These days, with the economy still teetering on the edge of collapse, it takes a genuinely incredible line-up to get me to drive all the way down to Portland for a show. It’s not just gas prices, it’s the cost of a hotel, and a meal, a trip to Voodoo Doughnuts to see what a bacon-maple bar is – and a very well spent $10 cover.
The show last Saturday was a celebration of Magic Marker Record’s 10th anniversary, and it showcased the label’s finest pop bands, both past and present: The Galactic Heroes, Dear Nora (both reformed for this night only), BOAT and Tullycraft. With a line-up like that, Portland really doesn’t seem too far away.
The night started off with the Galactic Heroes, who have been split up by geography for years. Though they were not ones to do stage banter (as they themselves admitted), their bright hooks and well-worked harmonies more than made up for it. Their set included exemplary pop melodies, such as “Back in Love”, a personal favorite of mine. The poor band had to put up with a group of overly boisterous (and intoxicated) men, each of whom was probably twice the size of a Galactic Hero. Still, despite the occasional interruption, it was obvious that the loss of the Galactic Heroes was a great loss to the Northwest pop scene. I bought their album, “Every Sidewalk” as soon as I got home, and I highly recommend it.
As BOAT began to set up, the raucous Galactic Heroes fans became even more so. With shouts of “WHO THE FUCK IS BOAT?” and periodic football-fan-esque chants of “BOAT! BOAT! BOAT!”, the large men managed to be both annoying and contradictory. BOAT took it well, even offering hi-fives to the eager group. BOAT’s performance was incredibly fun as usual, and their set was full of never-before-heard songs, including a tribute song to Tullycraft (and at one time, BOAT) drummer, Jeff Fell, and covers of two fellow Magic Marker signees, Dear Nora and The Faintest Ideas.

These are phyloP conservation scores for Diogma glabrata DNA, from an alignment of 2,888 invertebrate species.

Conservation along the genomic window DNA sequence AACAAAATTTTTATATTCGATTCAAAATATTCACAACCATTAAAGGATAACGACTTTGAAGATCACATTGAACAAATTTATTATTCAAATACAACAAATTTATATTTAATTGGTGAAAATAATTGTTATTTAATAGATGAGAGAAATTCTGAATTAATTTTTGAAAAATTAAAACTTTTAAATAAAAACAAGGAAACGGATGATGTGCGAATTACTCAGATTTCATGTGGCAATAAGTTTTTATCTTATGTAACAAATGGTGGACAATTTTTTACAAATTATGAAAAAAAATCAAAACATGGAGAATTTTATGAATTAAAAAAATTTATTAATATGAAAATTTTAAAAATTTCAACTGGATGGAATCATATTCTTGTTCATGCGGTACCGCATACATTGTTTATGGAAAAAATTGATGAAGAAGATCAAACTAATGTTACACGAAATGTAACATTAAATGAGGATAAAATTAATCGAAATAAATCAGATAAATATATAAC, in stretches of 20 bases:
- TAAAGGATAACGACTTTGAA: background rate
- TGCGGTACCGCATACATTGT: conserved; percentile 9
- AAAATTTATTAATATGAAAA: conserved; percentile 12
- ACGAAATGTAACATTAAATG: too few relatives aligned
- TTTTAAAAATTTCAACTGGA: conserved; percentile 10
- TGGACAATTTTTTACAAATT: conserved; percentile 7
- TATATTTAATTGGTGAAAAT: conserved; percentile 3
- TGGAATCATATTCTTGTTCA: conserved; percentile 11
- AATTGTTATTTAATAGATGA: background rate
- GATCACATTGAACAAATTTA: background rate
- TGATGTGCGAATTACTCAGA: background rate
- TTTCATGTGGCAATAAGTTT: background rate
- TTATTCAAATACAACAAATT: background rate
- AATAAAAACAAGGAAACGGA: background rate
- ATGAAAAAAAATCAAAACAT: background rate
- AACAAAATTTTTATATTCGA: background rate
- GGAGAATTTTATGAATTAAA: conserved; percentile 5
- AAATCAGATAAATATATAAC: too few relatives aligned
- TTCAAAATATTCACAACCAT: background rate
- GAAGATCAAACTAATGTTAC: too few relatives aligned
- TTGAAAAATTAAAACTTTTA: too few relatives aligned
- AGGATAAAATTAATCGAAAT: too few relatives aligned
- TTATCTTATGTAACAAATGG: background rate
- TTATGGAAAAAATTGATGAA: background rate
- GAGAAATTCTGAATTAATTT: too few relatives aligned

For the final song, D. Crane (BOAT’s singer/guitarist) invited people to come on stage with them. “But you can’t touch us!” he told the drunken man-fans (who he called the ‘Alpha…Beta Phi frat house’). Though surprisingly they didn’t storm the stage, a few other (quieter) fans did and danced around with BOAT to “Lately I’ve Been on my Back.”
For some reason, the loud men did not stick around to see Tullycraft, which may have been a blessing, but is perplexing because Tullycraft dealt out even more fantastic pop songs. Tullycraft is one of the more adorable bands in Seattle; Guitarist Chris Munford and bassist/lead singer Sean Tollefson were both wearing sweater-vests, and the always lovely singer Jenny Mears was wearing one of her trademark vintage dresses. Beyond looks, their songs are each just as adorable as the band. Their vocals complement each other perfectly and the lyrics tell elaborate stories with catchy choruses; I fell in love with one in particular that night called “Superboy Supergirl.”
The audience was in love with this twee-pop band, and all the dancing made me wonder if Seattle’s stoic reputation was actually true by comparison. More likely, I think, is that Tullycraft put on a great show that made dancing pretty much inevitable.
Unfortunately I missed Dear Nora, but I did get to see the modest speeches made by Magic Marker founders Curt Kentner and Mark Rothkopf. I owe these two men a huge debt of gratitude for allowing some of my absolute favorite bands to release their albums, and for this amazing show which had probably the best line-up I could ever hope for. Congratulations Magic Marker!